Disorders of the Skin - Moles
Clusters of melanin cells, called moles , may appear singly or in groups at any place on the body. They range in color from light tan to dark brown; they may be raised and hairy or flat and smooth. Many moles are present at birth, and most make their appearance before the age of 20. They rarely turn into malignancies, and require medical attention only if they become painful, if they itch, or if they suddenly change in size, shape, or color.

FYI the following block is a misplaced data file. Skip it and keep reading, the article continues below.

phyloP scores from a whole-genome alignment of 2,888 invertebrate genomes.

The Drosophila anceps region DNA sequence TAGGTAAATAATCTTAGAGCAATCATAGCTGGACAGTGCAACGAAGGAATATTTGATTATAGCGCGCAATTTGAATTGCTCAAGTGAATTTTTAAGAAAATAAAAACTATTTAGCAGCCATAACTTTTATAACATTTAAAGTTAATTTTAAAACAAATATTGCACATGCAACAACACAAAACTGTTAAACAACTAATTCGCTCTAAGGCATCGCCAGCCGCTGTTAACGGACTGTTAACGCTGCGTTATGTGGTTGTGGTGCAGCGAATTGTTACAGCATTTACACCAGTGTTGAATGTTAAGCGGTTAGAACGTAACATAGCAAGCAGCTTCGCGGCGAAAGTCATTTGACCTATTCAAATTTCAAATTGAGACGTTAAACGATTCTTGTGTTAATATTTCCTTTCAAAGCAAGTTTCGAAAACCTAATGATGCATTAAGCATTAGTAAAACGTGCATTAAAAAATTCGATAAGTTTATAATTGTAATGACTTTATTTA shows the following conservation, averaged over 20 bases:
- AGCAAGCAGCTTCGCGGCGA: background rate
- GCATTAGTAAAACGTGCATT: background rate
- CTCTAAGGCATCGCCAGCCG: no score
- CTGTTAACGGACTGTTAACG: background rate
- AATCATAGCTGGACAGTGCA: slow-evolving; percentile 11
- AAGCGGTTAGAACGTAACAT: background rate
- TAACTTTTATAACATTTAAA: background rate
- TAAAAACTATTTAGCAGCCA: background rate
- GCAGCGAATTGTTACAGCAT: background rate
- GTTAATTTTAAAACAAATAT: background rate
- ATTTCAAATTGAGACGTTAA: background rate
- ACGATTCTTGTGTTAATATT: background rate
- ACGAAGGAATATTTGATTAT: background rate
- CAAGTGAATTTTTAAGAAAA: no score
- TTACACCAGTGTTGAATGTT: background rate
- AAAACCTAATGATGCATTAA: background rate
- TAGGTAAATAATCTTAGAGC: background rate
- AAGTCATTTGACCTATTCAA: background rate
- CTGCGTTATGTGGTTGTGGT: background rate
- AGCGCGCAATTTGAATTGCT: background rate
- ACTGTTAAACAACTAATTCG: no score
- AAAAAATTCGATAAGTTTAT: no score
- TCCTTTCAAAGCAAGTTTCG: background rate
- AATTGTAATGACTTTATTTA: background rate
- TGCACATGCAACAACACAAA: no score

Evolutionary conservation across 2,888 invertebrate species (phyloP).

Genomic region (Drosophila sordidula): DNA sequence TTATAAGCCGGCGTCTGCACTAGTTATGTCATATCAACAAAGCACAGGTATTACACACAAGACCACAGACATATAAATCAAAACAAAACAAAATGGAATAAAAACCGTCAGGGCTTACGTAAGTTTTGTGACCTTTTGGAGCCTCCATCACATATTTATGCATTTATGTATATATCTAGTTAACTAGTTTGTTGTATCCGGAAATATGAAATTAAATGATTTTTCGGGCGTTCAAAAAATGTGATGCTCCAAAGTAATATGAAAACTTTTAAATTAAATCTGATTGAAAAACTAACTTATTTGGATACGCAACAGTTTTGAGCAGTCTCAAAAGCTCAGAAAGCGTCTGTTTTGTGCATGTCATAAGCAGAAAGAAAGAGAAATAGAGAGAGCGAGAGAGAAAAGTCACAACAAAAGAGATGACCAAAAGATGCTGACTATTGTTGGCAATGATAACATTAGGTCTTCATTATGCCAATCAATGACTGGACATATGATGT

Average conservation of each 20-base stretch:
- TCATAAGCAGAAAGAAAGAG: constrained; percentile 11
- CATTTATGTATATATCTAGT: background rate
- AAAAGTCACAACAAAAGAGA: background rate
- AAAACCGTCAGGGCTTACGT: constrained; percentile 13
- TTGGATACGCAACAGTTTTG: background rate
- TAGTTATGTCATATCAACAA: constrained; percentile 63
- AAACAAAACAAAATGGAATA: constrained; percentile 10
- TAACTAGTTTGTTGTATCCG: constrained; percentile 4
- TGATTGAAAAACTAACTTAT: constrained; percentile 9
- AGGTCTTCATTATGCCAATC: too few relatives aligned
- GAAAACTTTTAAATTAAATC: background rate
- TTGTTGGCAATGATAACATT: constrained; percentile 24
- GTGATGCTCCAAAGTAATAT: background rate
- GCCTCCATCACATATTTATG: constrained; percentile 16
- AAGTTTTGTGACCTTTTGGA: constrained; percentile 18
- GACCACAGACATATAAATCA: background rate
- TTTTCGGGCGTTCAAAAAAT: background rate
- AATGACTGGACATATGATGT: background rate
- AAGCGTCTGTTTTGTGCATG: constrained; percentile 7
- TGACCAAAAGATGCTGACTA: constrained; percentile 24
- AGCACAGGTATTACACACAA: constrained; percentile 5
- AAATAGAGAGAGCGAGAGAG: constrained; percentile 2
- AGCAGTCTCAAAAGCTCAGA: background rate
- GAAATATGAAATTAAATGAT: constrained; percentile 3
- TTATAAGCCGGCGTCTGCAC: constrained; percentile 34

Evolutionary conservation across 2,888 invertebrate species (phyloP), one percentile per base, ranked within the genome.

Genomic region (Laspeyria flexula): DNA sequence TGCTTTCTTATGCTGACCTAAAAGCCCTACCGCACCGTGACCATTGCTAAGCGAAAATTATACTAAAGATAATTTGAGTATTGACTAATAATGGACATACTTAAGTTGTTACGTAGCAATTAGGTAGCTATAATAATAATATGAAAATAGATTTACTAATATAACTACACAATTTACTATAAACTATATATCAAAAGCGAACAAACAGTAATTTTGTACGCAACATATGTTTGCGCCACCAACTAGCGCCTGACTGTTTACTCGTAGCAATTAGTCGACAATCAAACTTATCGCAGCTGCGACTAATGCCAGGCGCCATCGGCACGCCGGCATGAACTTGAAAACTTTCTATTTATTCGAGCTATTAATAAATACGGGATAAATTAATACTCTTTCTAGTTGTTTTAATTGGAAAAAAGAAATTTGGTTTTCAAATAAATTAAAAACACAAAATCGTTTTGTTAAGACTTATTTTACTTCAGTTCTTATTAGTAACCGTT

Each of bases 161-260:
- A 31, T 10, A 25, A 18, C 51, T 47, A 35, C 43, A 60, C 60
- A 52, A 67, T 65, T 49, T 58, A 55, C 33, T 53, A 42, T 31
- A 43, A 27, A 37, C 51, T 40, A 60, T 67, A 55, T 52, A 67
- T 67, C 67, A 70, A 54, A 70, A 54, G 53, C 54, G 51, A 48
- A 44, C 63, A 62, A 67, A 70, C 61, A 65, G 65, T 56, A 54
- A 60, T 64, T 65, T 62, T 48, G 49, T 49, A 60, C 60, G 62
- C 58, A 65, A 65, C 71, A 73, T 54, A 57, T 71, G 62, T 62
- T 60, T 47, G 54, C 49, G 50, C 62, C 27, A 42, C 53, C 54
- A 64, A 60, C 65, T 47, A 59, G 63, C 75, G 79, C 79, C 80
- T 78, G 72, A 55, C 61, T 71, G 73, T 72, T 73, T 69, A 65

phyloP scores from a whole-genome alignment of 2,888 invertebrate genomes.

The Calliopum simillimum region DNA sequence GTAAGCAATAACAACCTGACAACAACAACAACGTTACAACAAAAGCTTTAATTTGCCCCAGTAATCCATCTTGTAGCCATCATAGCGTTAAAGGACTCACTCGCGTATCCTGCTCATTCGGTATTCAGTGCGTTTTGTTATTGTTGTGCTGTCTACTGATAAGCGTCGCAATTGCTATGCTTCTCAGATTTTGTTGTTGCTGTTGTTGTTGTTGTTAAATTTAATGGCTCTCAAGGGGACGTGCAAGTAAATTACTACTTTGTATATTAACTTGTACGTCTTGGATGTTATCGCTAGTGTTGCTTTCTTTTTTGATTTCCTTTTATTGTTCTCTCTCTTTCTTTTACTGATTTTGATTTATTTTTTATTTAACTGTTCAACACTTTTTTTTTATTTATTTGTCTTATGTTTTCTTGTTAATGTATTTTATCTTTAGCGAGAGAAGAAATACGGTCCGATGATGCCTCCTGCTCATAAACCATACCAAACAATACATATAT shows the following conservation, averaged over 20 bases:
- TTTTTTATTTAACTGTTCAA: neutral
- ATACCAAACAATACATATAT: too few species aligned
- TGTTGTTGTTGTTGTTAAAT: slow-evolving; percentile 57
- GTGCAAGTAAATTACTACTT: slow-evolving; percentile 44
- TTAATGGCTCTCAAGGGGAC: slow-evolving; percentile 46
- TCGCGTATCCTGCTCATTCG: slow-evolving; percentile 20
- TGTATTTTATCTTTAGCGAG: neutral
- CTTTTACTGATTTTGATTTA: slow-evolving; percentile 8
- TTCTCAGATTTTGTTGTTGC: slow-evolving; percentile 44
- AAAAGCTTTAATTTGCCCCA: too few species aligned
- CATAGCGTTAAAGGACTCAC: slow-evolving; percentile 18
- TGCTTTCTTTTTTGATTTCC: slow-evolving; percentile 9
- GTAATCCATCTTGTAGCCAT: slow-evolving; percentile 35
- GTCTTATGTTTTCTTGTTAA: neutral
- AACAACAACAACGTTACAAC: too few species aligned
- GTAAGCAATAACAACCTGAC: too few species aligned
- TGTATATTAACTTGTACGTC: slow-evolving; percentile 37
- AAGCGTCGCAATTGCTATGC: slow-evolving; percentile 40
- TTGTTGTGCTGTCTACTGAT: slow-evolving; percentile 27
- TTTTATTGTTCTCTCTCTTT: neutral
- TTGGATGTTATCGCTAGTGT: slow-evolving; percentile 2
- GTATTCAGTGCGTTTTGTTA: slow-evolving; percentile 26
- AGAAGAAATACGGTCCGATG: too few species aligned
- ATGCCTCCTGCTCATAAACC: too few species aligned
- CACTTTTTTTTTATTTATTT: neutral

There are several ways of removing moles if they are annoying or particularly unattractive. They can be destroyed by the application of an electric needle, by cauterizing, and by surgery. A mole that has been removed is not likely to reappear. The hairs sometimes found in moles can be clipped close to the surface of the skin, or they can be permanently removed. Hair removal often causes the mole to get smaller.